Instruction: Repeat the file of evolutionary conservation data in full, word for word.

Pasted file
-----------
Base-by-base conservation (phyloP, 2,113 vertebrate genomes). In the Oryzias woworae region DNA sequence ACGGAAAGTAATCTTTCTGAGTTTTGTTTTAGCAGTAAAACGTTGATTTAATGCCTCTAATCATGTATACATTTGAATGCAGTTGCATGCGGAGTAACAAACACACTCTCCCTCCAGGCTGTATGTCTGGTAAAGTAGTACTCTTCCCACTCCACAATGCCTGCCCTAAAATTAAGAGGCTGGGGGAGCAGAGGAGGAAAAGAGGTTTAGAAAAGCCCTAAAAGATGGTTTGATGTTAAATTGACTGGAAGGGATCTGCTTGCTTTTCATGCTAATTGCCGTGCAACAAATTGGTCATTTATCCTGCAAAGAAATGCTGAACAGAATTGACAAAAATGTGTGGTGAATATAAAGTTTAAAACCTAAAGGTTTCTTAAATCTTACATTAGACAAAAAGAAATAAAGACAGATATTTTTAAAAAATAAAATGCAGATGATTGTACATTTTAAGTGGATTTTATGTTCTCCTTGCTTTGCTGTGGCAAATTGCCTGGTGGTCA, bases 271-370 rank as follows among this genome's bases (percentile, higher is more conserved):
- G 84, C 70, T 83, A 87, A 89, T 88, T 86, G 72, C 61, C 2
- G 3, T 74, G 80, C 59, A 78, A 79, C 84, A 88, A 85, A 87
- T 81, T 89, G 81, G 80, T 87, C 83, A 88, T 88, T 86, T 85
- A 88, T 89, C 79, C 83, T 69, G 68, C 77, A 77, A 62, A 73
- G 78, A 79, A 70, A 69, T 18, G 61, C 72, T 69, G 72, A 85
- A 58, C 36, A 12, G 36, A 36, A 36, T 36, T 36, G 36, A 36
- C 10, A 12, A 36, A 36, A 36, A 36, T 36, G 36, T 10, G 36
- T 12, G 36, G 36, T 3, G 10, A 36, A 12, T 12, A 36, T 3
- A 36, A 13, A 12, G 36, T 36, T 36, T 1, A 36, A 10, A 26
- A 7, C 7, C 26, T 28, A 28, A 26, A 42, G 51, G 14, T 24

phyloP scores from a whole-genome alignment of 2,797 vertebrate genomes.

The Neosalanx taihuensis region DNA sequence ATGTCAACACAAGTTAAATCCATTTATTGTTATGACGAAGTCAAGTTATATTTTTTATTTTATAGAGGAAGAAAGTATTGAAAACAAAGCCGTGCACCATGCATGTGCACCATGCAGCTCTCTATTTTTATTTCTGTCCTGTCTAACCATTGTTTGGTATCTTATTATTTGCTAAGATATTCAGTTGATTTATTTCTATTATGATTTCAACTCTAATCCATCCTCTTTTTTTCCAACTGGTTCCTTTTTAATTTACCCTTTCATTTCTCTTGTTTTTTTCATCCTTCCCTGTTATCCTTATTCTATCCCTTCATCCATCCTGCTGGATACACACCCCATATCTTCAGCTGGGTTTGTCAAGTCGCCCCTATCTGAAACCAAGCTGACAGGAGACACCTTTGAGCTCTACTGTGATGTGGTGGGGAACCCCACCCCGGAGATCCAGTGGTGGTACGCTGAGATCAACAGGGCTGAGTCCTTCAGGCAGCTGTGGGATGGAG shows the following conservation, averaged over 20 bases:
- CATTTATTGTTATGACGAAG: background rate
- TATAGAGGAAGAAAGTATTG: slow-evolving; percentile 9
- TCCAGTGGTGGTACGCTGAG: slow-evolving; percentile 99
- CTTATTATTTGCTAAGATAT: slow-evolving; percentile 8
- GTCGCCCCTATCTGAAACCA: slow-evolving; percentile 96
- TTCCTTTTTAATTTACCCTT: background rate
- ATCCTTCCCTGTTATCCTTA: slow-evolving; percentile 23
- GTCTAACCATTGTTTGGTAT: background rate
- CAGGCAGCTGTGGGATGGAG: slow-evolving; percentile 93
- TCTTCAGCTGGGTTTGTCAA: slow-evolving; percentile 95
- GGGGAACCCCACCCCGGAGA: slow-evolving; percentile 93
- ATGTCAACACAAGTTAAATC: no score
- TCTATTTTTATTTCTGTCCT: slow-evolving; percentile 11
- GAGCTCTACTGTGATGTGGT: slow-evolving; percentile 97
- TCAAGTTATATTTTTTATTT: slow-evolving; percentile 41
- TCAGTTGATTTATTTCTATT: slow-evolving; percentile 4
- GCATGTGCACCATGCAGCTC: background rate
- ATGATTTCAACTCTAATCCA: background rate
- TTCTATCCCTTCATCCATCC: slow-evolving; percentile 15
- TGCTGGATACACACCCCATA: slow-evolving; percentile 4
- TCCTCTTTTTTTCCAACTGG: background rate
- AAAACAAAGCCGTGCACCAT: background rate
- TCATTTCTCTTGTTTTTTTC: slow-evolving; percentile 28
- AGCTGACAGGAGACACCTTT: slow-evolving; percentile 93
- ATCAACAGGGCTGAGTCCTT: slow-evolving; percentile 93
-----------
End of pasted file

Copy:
Base-by-base conservation (phyloP, 2,113 vertebrate genomes). In the Oryzias woworae region DNA sequence ACGGAAAGTAATCTTTCTGAGTTTTGTTTTAGCAGTAAAACGTTGATTTAATGCCTCTAATCATGTATACATTTGAATGCAGTTGCATGCGGAGTAACAAACACACTCTCCCTCCAGGCTGTATGTCTGGTAAAGTAGTACTCTTCCCACTCCACAATGCCTGCCCTAAAATTAAGAGGCTGGGGGAGCAGAGGAGGAAAAGAGGTTTAGAAAAGCCCTAAAAGATGGTTTGATGTTAAATTGACTGGAAGGGATCTGCTTGCTTTTCATGCTAATTGCCGTGCAACAAATTGGTCATTTATCCTGCAAAGAAATGCTGAACAGAATTGACAAAAATGTGTGGTGAATATAAAGTTTAAAACCTAAAGGTTTCTTAAATCTTACATTAGACAAAAAGAAATAAAGACAGATATTTTTAAAAAATAAAATGCAGATGATTGTACATTTTAAGTGGATTTTATGTTCTCCTTGCTTTGCTGTGGCAAATTGCCTGGTGGTCA, bases 271-370 rank as follows among this genome's bases (percentile, higher is more conserved):
- G 84, C 70, T 83, A 87, A 89, T 88, T 86, G 72, C 61, C 2
- G 3, T 74, G 80, C 59, A 78, A 79, C 84, A 88, A 85, A 87
- T 81, T 89, G 81, G 80, T 87, C 83, A 88, T 88, T 86, T 85
- A 88, T 89, C 79, C 83, T 69, G 68, C 77, A 77, A 62, A 73
- G 78, A 79, A 70, A 69, T 18, G 61, C 72, T 69, G 72, A 85
- A 58, C 36, A 12, G 36, A 36, A 36, T 36, T 36, G 36, A 36
- C 10, A 12, A 36, A 36, A 36, A 36, T 36, G 36, T 10, G 36
- T 12, G 36, G 36, T 3, G 10, A 36, A 12, T 12, A 36, T 3
- A 36, A 13, A 12, G 36, T 36, T 36, T 1, A 36, A 10, A 26
- A 7, C 7, C 26, T 28, A 28, A 26, A 42, G 51, G 14, T 24

phyloP scores from a whole-genome alignment of 2,797 vertebrate genomes.

The Neosalanx taihuensis region DNA sequence ATGTCAACACAAGTTAAATCCATTTATTGTTATGACGAAGTCAAGTTATATTTTTTATTTTATAGAGGAAGAAAGTATTGAAAACAAAGCCGTGCACCATGCATGTGCACCATGCAGCTCTCTATTTTTATTTCTGTCCTGTCTAACCATTGTTTGGTATCTTATTATTTGCTAAGATATTCAGTTGATTTATTTCTATTATGATTTCAACTCTAATCCATCCTCTTTTTTTCCAACTGGTTCCTTTTTAATTTACCCTTTCATTTCTCTTGTTTTTTTCATCCTTCCCTGTTATCCTTATTCTATCCCTTCATCCATCCTGCTGGATACACACCCCATATCTTCAGCTGGGTTTGTCAAGTCGCCCCTATCTGAAACCAAGCTGACAGGAGACACCTTTGAGCTCTACTGTGATGTGGTGGGGAACCCCACCCCGGAGATCCAGTGGTGGTACGCTGAGATCAACAGGGCTGAGTCCTTCAGGCAGCTGTGGGATGGAG shows the following conservation, averaged over 20 bases:
- CATTTATTGTTATGACGAAG: background rate
- TATAGAGGAAGAAAGTATTG: slow-evolving; percentile 9
- TCCAGTGGTGGTACGCTGAG: slow-evolving; percentile 99
- CTTATTATTTGCTAAGATAT: slow-evolving; percentile 8
- GTCGCCCCTATCTGAAACCA: slow-evolving; percentile 96
- TTCCTTTTTAATTTACCCTT: background rate
- ATCCTTCCCTGTTATCCTTA: slow-evolving; percentile 23
- GTCTAACCATTGTTTGGTAT: background rate
- CAGGCAGCTGTGGGATGGAG: slow-evolving; percentile 93
- TCTTCAGCTGGGTTTGTCAA: slow-evolving; percentile 95
- GGGGAACCCCACCCCGGAGA: slow-evolving; percentile 93
- ATGTCAACACAAGTTAAATC: no score
- TCTATTTTTATTTCTGTCCT: slow-evolving; percentile 11
- GAGCTCTACTGTGATGTGGT: slow-evolving; percentile 97
- TCAAGTTATATTTTTTATTT: slow-evolving; percentile 41
- TCAGTTGATTTATTTCTATT: slow-evolving; percentile 4
- GCATGTGCACCATGCAGCTC: background rate
- ATGATTTCAACTCTAATCCA: background rate
- TTCTATCCCTTCATCCATCC: slow-evolving; percentile 15
- TGCTGGATACACACCCCATA: slow-evolving; percentile 4
- TCCTCTTTTTTTCCAACTGG: background rate
- AAAACAAAGCCGTGCACCAT: background rate
- TCATTTCTCTTGTTTTTTTC: slow-evolving; percentile 28
- AGCTGACAGGAGACACCTTT: slow-evolving; percentile 93
- ATCAACAGGGCTGAGTCCTT: slow-evolving; percentile 93